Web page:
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F. Scott and Zelda Fitzgerald’s beautiful, gin-filled summer in Connecticut

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The Fitzgeralds in front of their Westport house.
The Fitzgeralds in front of their Westport house.

For six months in 1920, F. Scott Fitzgerald and his wife Zelda lived in a rented house at 244 Compo Road South in Westport, Conn., as he wrote his second novel, The Beautiful and Damned. The house is now a private home.

What the "Wakeman Cottage" the Fitzgeralds rented looks like today.
What the “Wakeman Cottage” the Fitzgeralds rented looks like today.

Fitzgerald was 23 at the time, fresh off the success of his debut novel, This Side of Paradise. He and Zelda were newlyweds and known–not always in a good way–for their love of liquor and parties.

At Compo Beach.
At Compo Beach.

Westport, a beacon for artists of all kinds in the 1920s, was a perfect place for the couple. “Summers at Westport, Connecticut, exceeded the riotousness of New York,” said Westport resident and painter Guy Pene du Bois in his 1940 autobiography Artists Say The Silliest Things. “There, gin and orange juice ruled the days and nights. Talk was an extravaganza. Work was an effort made between parties.” And gin was one of the Fitzgeralds’ favorite. In Invented Lives: F. Scott and Zelda Fitzgerald, biographer James Mellow describes their “mad rides along Post Road with abrupt stops at roadhouses to replenish the supply of gin.”

The gin rickey was often their drink of choice. Perhaps a great way to celebrate the lives of this legendary literary couple would be to mix a pitcher and bring it to Westport’s Compo Beach at sunset, followed by a stroll down Compo Road South to see the house that ended up being immortalized in The Beautiful and Damned:

The gray house had been there when women who kept cats were probably witches. … Since those days the house had been bolstered up in a feeble corner, considerably repartitioned and newly plastered inside, amplified by kitchen and added to by a side-porch but, save for where some jovial oaf had roofed the new kitchen with red tin, Colonial it defiantly remained.

FScotthouse_CocktailSome believe Westport also was the actual inspiration for The Great Gatsby, rather than parts of Long Island. Articles in the WestportNow and The New York Times’ Connecticut section explore this possibility, plus include quotes from those who remember the Fitzgeralds during their time in Connecticut. But if gin is still on your mind, hold off on the Gatsby exploration until after you spend a few minutes enjoying this great Open Culture post about Fitzgerald conjugating the verb “to cocktail.” You may want to have a gin rickey in hand.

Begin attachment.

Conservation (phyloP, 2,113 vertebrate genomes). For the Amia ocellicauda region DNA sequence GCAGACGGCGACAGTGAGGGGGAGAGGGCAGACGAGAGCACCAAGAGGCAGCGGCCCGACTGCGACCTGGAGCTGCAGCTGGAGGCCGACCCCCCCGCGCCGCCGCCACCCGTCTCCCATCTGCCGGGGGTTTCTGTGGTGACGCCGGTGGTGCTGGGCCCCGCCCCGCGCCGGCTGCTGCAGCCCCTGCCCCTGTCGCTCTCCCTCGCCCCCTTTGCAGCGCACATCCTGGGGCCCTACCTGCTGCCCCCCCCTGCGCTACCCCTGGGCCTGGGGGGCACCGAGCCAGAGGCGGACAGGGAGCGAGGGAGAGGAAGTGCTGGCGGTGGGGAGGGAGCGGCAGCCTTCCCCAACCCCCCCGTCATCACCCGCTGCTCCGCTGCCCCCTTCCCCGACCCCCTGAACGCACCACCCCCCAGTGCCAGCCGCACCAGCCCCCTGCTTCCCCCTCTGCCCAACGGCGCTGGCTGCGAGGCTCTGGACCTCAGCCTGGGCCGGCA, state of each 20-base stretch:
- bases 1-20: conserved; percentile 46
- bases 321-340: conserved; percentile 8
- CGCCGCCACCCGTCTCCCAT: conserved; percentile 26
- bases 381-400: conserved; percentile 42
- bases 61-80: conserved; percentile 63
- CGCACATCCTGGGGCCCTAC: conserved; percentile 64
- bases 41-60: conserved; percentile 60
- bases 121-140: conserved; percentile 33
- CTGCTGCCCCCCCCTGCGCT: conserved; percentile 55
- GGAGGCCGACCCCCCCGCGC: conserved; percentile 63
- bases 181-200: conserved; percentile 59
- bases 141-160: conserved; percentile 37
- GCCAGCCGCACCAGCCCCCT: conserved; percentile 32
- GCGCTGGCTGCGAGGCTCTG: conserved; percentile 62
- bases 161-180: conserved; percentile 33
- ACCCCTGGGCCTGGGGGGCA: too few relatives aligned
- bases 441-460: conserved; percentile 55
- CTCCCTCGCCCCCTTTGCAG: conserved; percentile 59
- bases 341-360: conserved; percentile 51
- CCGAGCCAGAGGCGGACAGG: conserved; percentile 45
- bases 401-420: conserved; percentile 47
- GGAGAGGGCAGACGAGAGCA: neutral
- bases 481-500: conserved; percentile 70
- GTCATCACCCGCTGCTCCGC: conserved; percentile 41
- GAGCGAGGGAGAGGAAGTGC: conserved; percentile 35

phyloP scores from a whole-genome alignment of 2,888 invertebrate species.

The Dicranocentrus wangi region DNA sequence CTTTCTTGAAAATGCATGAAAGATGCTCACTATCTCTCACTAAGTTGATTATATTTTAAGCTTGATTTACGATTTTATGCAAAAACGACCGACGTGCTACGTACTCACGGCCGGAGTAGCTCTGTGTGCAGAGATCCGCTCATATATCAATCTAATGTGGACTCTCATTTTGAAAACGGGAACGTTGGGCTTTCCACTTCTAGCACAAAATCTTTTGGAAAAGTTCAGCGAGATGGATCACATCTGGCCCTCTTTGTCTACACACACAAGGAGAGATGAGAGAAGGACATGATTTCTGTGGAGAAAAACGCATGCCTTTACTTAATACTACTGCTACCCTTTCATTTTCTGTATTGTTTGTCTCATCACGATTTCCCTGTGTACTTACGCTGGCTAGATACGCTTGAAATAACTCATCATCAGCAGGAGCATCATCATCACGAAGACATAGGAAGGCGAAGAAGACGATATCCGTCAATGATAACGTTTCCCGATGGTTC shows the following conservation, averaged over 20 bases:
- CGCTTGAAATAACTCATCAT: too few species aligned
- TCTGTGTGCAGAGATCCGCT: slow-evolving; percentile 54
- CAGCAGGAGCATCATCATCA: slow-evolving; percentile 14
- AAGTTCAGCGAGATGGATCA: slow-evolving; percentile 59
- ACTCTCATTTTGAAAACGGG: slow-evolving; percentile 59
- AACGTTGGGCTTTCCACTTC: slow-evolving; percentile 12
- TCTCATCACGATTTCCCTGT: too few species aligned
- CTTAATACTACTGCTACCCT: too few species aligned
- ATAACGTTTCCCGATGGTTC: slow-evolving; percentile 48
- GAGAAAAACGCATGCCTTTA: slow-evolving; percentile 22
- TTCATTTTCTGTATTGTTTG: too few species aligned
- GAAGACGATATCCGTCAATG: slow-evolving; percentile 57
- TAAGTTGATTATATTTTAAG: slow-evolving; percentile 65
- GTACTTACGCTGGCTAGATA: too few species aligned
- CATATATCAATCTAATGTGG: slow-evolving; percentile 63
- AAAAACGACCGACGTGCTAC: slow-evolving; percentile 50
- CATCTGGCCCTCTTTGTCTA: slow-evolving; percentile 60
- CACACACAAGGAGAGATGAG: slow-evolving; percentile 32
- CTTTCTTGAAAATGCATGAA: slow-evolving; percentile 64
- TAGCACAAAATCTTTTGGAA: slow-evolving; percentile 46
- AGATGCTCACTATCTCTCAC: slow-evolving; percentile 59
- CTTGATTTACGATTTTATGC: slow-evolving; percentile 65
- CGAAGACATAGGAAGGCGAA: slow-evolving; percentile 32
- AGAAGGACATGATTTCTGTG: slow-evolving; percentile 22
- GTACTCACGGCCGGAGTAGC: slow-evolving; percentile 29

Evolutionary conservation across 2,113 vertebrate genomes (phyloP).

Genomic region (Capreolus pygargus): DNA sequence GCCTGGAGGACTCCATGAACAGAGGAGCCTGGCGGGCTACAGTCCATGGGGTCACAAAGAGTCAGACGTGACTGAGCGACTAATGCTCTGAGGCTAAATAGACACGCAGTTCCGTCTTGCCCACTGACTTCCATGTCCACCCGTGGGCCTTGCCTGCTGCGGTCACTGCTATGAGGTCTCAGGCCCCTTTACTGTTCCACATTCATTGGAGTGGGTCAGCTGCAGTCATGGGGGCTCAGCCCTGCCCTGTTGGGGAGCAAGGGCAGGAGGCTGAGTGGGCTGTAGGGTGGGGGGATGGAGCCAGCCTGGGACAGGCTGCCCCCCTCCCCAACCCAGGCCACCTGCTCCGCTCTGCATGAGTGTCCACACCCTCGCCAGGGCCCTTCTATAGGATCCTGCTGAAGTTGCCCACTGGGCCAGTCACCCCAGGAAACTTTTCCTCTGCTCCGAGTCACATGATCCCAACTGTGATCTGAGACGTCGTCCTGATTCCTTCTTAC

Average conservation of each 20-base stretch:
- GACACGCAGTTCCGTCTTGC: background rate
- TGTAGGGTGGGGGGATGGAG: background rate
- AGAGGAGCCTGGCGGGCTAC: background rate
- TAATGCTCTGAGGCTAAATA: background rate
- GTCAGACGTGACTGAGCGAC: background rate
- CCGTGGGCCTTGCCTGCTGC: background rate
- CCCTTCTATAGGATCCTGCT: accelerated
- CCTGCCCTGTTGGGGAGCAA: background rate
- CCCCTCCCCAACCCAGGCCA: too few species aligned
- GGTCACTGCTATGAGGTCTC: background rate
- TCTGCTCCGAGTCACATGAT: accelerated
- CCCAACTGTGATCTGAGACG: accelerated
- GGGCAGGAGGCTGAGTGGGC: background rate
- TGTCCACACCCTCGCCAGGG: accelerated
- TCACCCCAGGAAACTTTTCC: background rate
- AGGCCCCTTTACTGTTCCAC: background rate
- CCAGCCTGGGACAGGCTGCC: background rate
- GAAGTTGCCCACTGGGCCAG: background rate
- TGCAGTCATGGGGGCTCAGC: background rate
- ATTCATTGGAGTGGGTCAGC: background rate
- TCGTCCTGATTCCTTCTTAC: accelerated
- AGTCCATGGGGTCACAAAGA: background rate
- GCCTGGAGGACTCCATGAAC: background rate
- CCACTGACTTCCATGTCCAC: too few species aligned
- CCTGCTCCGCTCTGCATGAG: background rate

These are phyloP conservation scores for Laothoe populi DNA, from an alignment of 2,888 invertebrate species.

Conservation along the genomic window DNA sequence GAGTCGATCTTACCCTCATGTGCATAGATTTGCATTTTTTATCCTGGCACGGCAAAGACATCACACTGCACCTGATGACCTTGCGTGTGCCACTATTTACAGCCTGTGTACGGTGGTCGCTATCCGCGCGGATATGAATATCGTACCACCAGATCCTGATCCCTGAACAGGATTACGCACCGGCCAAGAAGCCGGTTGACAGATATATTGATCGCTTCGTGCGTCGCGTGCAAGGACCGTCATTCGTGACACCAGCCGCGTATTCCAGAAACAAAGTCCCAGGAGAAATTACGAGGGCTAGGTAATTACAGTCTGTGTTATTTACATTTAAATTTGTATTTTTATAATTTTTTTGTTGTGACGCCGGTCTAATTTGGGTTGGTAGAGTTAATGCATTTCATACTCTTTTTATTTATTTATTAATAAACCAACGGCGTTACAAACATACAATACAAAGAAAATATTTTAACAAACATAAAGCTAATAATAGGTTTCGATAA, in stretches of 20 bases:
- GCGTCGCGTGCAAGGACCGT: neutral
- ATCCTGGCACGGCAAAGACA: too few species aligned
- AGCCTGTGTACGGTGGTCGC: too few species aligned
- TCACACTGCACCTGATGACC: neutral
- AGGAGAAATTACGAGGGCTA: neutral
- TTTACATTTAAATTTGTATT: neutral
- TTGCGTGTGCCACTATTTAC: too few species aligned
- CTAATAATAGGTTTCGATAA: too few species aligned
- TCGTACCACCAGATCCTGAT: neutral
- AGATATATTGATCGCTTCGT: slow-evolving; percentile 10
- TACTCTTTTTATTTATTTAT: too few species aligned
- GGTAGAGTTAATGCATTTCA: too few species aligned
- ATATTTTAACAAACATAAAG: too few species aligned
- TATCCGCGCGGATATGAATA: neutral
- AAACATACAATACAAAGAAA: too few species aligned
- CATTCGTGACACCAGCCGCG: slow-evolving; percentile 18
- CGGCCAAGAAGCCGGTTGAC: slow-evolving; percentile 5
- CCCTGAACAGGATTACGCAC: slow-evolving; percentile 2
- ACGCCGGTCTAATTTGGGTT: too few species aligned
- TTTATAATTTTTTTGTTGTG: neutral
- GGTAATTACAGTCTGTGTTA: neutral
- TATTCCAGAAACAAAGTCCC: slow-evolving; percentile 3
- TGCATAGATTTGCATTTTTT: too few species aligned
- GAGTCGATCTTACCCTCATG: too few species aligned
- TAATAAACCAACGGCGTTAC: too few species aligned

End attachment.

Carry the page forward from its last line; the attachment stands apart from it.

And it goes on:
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The books you can win & authors you’ll hear on the 6/8 & 6/15 Literary New England Radio Show

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June8_3booksTonight, June 8, we feature three women authors as interesting as their books. Join host Cindy Wolfe Boynton at 8 pm for novel talk and book giveaways as she speaks with:

  • Laura Kasischke on Mind of Winter. The latest novel by this bestselling poet and recently released in paperback, it’s the story of a mother who wakes up on a snowy Christmas sure that 15 years ago, something dark followed their adopted daughter home from Russia and is now afflicting them all.
  • Miranda Beverly-Whittemore on Bittersweet. Now a paperback, this suspenseful and cinematic novel tells the story of Mabel Dagmar, a young woman whose East Coast college roommate gives her friendship, a boyfriend, access to wealth and, for the first time in her life, the sense that she belongs–until everything goes all wrong.
  • Maura Weiler on Contrition. An inspiring, debut novel about very different twin sisters separated by birth and then reconnected through art, faith and the father who touched the world with his paintings.

All three of these books are paperbacks, so you can throw them right into your favorite summer bag!